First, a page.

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After COVID-19: A crisis of grief

In the wave of optimism emerging as COVID-19 infections fall in the United States, it’s easy to lose sight of the millions who will suffer for years to come as a result of the pandemic. These are the people who’ve lost a loved one because of the virus. Their grief is complicated, long-lasting and requires attention.

Infection rates of COVID-19 are at an all-time low since the start of the pandemic. Mask mandates are being lifted and people are returning to work in office — small signs that give us hope that we are slowly crawling out of the pandemic. The CDC tracker shows the decrease in new cases from a winter high of 191,320 the week of Jan. 10, to under 10,000 the week of June 12. There is a new sense of freedom as we celebrate those numbers and the wide access and availability of vaccines for all.

While we are hopeful, there is no denying COVID-19 has left a trail of destruction. In the United States alone there have been nearly 600,000 deaths since the virus started in March of 2020. The sheer number of deaths are overwhelming and make it challenging to move on when everyone we know seems to have lost someone. Research shows over 5 million Americans are mourning COVID-19 related deaths. Optimism surrounding the vaccine and transition back to public life has produced hope throughout America, but is also creating an illusion that blinds the country to the great amount of sorrow and depression still present.

Mourning Many Losses  

Roughly 3 in 10 adults in the U.S. reported symptoms of anxiety or depressive disorder during the pandemic, increasing from the one in ten adults who reported signs from January to June in 2019. As a nation we’ve lost luxuries, routines, flexibility, community and companionship. Not to mention the loss of jobs, homes, food and even classroom instruction for students across the country. For some, daily life will resume to normal but for those who’ve lost a loved one there is no return to what they had prior to the pandemic.

The effects of COVID-19 are long lasting as we are seeing a wave of grief sweep over the nation that we will have to deal with for years to come. What started as a virus outbreak has spiraled into a different type of pandemic – A Pandemic of Grief.

Increased Mental Health Risks 

The grief that so many Americans are experiencing presents public health risks as mental health and wellbeing deteriorates for these individuals. While the general population found the world to be turned upside down from the pandemic, those who walked through personal loss have found their world rocked on an entirely different level. COVID-19 has escalated the potential for complicated grief, which is known as the deep grief felt after the loss of a loved one and that lasts longer than anticipated according to typical social norms. In addition, there is a real condition called broken-hearted syndromethat can happen after intense emotional or physical stress.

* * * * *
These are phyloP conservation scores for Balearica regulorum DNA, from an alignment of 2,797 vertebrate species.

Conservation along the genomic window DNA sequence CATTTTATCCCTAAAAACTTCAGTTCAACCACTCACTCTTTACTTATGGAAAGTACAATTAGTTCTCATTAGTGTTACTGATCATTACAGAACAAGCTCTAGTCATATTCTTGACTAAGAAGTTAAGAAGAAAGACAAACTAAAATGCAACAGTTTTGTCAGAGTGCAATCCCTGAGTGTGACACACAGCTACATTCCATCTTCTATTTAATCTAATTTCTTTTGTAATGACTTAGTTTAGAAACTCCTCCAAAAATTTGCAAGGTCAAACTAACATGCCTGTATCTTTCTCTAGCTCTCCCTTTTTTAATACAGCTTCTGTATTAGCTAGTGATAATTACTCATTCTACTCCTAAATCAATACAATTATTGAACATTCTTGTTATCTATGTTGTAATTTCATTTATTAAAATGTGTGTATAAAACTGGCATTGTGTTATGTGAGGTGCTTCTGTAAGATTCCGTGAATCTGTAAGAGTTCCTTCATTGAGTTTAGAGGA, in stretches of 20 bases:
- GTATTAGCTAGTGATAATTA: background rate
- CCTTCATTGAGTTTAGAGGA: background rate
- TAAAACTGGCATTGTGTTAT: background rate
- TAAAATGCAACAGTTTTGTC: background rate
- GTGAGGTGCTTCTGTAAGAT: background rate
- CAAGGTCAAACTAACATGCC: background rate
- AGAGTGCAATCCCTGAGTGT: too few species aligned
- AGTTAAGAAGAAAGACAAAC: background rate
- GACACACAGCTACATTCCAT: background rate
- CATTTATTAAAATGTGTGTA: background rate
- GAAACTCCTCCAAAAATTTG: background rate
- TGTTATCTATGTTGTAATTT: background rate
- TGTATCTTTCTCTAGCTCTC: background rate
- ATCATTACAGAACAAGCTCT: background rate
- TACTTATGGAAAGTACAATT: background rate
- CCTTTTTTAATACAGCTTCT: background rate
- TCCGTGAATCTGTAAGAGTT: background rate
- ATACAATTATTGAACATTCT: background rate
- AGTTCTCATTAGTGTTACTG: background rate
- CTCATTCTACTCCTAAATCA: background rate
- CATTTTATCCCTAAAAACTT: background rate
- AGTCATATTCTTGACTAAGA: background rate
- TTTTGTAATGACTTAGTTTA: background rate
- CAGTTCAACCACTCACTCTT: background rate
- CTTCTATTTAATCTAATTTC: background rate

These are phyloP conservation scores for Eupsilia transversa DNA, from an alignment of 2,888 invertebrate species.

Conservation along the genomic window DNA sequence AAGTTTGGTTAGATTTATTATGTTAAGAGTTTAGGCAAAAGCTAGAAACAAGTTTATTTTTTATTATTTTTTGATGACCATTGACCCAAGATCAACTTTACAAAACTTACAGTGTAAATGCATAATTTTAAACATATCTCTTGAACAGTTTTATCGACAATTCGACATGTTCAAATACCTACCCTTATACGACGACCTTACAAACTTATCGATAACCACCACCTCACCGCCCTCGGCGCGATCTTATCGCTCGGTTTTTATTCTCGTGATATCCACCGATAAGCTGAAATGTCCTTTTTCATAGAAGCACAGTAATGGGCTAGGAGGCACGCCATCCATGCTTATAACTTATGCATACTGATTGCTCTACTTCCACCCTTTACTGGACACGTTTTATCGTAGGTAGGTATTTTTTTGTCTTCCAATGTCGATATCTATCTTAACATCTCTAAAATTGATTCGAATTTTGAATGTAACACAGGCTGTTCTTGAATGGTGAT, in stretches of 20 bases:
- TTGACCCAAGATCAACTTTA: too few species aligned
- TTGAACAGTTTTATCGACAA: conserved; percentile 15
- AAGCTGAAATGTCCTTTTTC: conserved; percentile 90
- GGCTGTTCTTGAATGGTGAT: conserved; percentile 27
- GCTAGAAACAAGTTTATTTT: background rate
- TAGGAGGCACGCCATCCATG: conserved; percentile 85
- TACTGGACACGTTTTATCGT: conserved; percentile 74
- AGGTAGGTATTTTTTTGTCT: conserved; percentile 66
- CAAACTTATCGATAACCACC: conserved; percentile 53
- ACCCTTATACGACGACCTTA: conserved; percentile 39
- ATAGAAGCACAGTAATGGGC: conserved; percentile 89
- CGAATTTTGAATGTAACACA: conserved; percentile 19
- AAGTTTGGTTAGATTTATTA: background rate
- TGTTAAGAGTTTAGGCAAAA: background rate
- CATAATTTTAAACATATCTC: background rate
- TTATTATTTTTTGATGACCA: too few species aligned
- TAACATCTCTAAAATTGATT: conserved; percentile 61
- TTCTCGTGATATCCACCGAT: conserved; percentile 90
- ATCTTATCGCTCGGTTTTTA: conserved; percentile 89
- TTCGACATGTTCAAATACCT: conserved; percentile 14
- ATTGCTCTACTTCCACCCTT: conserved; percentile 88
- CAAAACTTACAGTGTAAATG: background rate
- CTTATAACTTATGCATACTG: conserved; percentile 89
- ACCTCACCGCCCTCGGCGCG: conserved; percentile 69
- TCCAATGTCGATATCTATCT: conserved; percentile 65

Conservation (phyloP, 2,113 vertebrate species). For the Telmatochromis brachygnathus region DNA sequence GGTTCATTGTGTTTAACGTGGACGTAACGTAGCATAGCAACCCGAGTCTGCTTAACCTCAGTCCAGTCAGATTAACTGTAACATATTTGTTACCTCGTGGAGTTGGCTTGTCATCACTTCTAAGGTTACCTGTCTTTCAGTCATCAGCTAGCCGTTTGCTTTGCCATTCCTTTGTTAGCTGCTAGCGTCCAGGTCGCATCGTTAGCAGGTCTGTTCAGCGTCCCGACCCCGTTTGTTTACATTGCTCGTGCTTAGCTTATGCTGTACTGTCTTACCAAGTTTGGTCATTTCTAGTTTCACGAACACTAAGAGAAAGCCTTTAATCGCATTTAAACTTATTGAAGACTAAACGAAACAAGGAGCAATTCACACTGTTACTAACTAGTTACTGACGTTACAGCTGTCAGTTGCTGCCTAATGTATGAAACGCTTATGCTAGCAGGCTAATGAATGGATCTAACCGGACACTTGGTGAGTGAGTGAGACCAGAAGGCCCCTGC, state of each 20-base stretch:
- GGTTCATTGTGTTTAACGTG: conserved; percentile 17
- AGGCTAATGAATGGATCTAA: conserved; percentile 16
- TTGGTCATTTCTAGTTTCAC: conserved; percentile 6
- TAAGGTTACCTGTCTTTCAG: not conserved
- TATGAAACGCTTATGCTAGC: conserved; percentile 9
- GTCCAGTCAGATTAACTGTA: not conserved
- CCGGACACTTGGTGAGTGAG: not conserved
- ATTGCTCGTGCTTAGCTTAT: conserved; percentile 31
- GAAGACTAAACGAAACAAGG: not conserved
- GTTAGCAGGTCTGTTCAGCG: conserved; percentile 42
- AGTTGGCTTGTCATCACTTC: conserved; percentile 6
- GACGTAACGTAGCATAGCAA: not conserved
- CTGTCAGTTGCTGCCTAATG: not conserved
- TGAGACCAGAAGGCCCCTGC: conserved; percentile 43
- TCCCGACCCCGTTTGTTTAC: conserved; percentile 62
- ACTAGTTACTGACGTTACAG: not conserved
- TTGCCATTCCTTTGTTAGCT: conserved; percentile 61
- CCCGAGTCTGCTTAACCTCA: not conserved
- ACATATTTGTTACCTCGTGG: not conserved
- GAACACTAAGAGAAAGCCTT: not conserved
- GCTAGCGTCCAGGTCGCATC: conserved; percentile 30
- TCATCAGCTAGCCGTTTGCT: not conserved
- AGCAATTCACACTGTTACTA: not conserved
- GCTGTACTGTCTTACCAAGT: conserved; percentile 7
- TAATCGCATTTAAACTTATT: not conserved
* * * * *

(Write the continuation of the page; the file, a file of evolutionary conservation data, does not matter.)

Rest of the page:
The severity of the grief pandemic should not be taken lightly, and everyone needs to be encouraged to consider that all of us are likely mourning in some way. It would be beneficial for each of us to educate ourselves about how we can help those around us in processing loss. We must understand how we can provide comfort and support and explore ways in which we might be able to offer relief to those who are suffering. We know that mourning loss requires time and we can never rush the process — each individual’s journey looks different.

The Need for Support 

Seeking support through community and counsel from people who have either experienced similar loss or are equipped with resources to assist others is important and beneficial in the grieving process. Developing skills and receiving guidance on how to cope with loss can radically improve an individual’s wellbeing. There are many small ways to direct emotion that we can learn from experts.

Churches are a great place to look for these kinds of resources. Most of the time they will offer support groups, specifically for those who are grieving. If there are no current groups in place, there are organizations such as GriefShare that can be incorporated into ministry programs. Above all, remember the critical importance of talking with others and seeking support in grief. No one should experience loss alone, and by traveling alongside others on similar journeys, we can get to a place where the pain and sorrow are not so debilitating that we can’t also look to the future with hope.

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